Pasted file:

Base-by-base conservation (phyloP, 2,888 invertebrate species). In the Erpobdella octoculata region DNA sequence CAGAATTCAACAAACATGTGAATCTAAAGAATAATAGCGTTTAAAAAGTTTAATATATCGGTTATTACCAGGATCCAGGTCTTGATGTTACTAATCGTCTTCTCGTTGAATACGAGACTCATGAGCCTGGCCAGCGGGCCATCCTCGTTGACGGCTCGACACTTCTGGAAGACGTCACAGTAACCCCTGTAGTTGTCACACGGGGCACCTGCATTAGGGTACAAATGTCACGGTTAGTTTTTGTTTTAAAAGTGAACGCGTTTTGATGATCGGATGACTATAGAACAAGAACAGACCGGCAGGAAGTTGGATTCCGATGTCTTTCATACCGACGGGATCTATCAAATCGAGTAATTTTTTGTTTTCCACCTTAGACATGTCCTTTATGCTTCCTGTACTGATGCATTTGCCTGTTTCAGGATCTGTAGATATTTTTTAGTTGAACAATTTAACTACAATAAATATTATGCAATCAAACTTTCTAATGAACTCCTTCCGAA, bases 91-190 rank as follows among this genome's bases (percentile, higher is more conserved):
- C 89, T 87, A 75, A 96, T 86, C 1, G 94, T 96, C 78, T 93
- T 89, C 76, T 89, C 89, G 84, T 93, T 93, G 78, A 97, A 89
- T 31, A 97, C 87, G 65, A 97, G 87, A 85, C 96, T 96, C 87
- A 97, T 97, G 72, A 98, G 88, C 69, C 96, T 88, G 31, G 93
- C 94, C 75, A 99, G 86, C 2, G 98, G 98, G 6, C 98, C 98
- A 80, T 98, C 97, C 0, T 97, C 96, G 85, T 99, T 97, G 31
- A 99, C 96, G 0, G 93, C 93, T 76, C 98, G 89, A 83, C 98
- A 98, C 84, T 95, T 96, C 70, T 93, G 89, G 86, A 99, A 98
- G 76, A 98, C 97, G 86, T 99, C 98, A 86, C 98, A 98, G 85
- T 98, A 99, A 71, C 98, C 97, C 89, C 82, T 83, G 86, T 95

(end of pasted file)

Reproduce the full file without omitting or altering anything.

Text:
Base-by-base conservation (phyloP, 2,888 invertebrate species). In the Erpobdella octoculata region DNA sequence CAGAATTCAACAAACATGTGAATCTAAAGAATAATAGCGTTTAAAAAGTTTAATATATCGGTTATTACCAGGATCCAGGTCTTGATGTTACTAATCGTCTTCTCGTTGAATACGAGACTCATGAGCCTGGCCAGCGGGCCATCCTCGTTGACGGCTCGACACTTCTGGAAGACGTCACAGTAACCCCTGTAGTTGTCACACGGGGCACCTGCATTAGGGTACAAATGTCACGGTTAGTTTTTGTTTTAAAAGTGAACGCGTTTTGATGATCGGATGACTATAGAACAAGAACAGACCGGCAGGAAGTTGGATTCCGATGTCTTTCATACCGACGGGATCTATCAAATCGAGTAATTTTTTGTTTTCCACCTTAGACATGTCCTTTATGCTTCCTGTACTGATGCATTTGCCTGTTTCAGGATCTGTAGATATTTTTTAGTTGAACAATTTAACTACAATAAATATTATGCAATCAAACTTTCTAATGAACTCCTTCCGAA, bases 91-190 rank as follows among this genome's bases (percentile, higher is more conserved):
- C 89, T 87, A 75, A 96, T 86, C 1, G 94, T 96, C 78, T 93
- T 89, C 76, T 89, C 89, G 84, T 93, T 93, G 78, A 97, A 89
- T 31, A 97, C 87, G 65, A 97, G 87, A 85, C 96, T 96, C 87
- A 97, T 97, G 72, A 98, G 88, C 69, C 96, T 88, G 31, G 93
- C 94, C 75, A 99, G 86, C 2, G 98, G 98, G 6, C 98, C 98
- A 80, T 98, C 97, C 0, T 97, C 96, G 85, T 99, T 97, G 31
- A 99, C 96, G 0, G 93, C 93, T 76, C 98, G 89, A 83, C 98
- A 98, C 84, T 95, T 96, C 70, T 93, G 89, G 86, A 99, A 98
- G 76, A 98, C 97, G 86, T 99, C 98, A 86, C 98, A 98, G 85
- T 98, A 99, A 71, C 98, C 97, C 89, C 82, T 83, G 86, T 95